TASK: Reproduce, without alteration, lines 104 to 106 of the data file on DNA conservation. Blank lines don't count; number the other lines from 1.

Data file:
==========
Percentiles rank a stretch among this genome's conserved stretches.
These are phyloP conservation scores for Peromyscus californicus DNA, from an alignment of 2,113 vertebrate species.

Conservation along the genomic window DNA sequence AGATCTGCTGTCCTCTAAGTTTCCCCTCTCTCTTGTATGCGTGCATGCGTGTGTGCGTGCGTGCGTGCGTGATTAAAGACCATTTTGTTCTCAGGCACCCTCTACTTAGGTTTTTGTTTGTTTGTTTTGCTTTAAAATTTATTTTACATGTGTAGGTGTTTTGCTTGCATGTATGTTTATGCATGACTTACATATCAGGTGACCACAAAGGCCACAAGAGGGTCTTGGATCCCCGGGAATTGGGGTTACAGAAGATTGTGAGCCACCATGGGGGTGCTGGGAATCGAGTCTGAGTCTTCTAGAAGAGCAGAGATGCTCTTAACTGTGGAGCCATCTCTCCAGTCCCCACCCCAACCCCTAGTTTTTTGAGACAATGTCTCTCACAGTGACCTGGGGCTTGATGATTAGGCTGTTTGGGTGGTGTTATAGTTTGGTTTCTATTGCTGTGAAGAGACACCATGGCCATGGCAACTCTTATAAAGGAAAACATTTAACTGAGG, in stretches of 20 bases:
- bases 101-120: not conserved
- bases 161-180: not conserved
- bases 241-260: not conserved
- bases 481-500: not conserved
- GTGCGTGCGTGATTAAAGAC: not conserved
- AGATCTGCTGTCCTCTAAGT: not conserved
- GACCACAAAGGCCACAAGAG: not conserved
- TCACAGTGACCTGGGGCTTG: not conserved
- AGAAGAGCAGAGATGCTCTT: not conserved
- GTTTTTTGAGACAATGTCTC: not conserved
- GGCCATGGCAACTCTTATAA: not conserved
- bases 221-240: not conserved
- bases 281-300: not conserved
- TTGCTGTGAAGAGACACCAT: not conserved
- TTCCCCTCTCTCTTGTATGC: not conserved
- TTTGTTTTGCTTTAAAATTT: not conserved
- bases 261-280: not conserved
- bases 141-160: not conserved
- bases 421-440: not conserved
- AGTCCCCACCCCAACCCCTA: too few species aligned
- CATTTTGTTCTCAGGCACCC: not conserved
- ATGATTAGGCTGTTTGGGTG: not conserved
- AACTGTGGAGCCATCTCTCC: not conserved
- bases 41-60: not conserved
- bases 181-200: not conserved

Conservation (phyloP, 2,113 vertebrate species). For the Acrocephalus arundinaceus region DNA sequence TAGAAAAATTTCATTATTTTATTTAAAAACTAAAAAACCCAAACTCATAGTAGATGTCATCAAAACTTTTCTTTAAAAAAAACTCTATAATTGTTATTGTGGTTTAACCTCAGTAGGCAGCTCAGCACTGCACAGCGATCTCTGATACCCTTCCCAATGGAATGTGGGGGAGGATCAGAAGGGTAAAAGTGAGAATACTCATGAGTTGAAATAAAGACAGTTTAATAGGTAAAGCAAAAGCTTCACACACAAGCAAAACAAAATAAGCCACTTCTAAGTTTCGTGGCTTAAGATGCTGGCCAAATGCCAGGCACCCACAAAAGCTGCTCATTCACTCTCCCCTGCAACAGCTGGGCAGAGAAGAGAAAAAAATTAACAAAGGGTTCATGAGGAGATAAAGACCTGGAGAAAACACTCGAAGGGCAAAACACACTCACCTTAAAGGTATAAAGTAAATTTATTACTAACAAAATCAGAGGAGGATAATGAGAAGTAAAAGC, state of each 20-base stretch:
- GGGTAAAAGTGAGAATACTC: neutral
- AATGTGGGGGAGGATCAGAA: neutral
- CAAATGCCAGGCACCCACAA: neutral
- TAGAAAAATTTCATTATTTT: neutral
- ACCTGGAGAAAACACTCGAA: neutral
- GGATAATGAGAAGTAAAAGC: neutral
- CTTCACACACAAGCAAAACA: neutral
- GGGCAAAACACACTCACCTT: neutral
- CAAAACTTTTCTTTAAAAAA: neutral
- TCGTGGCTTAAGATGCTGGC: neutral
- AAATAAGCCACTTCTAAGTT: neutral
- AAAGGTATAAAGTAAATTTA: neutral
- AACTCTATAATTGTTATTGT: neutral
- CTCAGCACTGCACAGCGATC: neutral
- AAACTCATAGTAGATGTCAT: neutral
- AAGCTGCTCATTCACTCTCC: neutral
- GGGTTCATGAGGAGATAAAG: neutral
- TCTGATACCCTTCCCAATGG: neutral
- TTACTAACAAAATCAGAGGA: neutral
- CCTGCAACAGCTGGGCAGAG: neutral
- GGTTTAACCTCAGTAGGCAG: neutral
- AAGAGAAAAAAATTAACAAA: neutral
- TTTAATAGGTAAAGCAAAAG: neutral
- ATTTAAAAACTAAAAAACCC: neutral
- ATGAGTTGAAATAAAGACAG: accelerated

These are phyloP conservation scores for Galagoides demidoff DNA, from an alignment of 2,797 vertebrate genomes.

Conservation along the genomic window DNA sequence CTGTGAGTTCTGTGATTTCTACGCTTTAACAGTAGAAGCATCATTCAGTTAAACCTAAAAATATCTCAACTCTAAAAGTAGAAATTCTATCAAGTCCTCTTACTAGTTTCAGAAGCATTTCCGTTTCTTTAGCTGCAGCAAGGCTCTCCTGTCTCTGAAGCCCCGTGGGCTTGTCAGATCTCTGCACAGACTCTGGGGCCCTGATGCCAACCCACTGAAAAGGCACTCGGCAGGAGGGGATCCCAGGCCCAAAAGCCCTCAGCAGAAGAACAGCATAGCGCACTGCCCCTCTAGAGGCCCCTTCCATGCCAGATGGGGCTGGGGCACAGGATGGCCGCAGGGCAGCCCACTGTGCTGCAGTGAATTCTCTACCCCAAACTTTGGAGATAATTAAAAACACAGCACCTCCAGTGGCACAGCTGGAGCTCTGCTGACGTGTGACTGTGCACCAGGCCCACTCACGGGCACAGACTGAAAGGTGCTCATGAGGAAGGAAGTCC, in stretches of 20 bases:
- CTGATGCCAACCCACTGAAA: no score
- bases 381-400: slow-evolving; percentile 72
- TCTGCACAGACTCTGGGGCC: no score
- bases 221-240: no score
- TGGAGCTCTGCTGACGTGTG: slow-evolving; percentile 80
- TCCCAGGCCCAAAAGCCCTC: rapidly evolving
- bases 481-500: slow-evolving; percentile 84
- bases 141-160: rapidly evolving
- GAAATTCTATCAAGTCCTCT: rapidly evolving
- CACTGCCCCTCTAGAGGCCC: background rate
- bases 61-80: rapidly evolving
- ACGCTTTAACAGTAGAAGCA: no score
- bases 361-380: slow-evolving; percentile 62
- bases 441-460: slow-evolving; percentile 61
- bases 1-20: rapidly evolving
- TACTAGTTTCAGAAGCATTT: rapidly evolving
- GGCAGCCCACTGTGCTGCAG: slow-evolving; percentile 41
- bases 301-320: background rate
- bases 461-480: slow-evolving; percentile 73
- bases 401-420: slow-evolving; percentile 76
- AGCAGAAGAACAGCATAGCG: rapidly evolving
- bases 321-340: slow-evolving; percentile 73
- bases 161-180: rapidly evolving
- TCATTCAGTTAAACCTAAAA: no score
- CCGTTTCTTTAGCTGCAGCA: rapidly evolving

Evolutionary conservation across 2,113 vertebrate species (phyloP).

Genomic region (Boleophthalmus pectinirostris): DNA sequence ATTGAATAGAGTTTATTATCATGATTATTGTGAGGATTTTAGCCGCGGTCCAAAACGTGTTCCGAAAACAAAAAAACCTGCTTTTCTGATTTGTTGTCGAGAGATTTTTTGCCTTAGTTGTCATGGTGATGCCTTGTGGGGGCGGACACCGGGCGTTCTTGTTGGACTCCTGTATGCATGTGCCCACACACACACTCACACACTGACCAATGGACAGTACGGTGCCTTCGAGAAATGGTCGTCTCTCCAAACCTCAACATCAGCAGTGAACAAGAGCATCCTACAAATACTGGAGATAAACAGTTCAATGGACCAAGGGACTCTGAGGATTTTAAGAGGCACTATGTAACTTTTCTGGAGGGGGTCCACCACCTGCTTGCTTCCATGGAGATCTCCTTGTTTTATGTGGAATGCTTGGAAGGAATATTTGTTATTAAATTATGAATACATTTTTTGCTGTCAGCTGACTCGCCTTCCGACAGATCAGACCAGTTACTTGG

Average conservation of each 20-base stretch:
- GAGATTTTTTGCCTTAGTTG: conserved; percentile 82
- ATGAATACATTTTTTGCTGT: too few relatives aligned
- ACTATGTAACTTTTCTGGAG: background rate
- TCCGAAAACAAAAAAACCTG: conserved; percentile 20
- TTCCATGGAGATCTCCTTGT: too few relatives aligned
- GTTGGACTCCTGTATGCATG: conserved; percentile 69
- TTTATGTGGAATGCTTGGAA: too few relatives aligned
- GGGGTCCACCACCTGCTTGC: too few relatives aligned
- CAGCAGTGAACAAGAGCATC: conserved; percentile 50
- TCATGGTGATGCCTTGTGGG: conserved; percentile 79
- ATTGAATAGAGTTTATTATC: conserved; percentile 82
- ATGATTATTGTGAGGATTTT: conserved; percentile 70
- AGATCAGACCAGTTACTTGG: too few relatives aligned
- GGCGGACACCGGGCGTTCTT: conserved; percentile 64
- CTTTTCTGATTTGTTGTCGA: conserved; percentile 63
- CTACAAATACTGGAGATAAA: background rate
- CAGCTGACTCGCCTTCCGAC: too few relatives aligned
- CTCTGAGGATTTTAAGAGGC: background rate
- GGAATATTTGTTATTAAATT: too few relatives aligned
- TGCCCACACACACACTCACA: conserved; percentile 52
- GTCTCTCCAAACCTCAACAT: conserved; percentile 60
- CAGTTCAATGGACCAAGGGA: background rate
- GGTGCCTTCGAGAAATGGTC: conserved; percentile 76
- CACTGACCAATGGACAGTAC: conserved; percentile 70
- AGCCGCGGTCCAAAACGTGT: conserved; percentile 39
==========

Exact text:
- TGCCCACACACACACTCACA: conserved; percentile 52
- GTCTCTCCAAACCTCAACAT: conserved; percentile 60
- CAGTTCAATGGACCAAGGGA: background rate